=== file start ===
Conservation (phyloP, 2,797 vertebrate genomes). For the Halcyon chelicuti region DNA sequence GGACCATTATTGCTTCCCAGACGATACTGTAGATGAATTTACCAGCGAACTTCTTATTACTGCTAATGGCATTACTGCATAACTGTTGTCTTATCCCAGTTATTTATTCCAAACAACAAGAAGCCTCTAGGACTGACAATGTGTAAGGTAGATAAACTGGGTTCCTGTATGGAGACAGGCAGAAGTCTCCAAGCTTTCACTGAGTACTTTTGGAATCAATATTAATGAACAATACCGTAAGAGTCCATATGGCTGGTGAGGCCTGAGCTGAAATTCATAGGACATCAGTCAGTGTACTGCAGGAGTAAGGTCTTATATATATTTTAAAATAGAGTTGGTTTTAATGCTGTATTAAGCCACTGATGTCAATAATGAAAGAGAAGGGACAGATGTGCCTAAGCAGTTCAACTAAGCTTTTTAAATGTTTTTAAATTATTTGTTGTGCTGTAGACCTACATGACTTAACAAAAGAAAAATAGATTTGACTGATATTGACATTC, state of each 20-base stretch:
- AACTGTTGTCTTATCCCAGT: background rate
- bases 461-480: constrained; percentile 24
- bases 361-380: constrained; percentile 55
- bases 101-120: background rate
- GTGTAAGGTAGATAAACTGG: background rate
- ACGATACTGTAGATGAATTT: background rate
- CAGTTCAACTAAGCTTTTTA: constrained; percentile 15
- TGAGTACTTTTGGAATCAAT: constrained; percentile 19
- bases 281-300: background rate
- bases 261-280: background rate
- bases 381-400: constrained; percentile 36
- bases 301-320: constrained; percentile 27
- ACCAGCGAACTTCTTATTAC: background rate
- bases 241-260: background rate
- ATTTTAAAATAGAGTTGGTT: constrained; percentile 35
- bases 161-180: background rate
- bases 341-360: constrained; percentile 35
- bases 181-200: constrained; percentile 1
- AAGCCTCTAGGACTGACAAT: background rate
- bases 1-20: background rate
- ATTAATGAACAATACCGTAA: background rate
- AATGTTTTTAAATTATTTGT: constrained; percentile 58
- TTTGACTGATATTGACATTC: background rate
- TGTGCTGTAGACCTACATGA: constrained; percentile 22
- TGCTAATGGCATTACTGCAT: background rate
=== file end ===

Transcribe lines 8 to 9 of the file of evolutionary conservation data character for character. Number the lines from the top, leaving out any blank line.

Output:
- CAGTTCAACTAAGCTTTTTA: constrained; percentile 15
- TGAGTACTTTTGGAATCAAT: constrained; percentile 19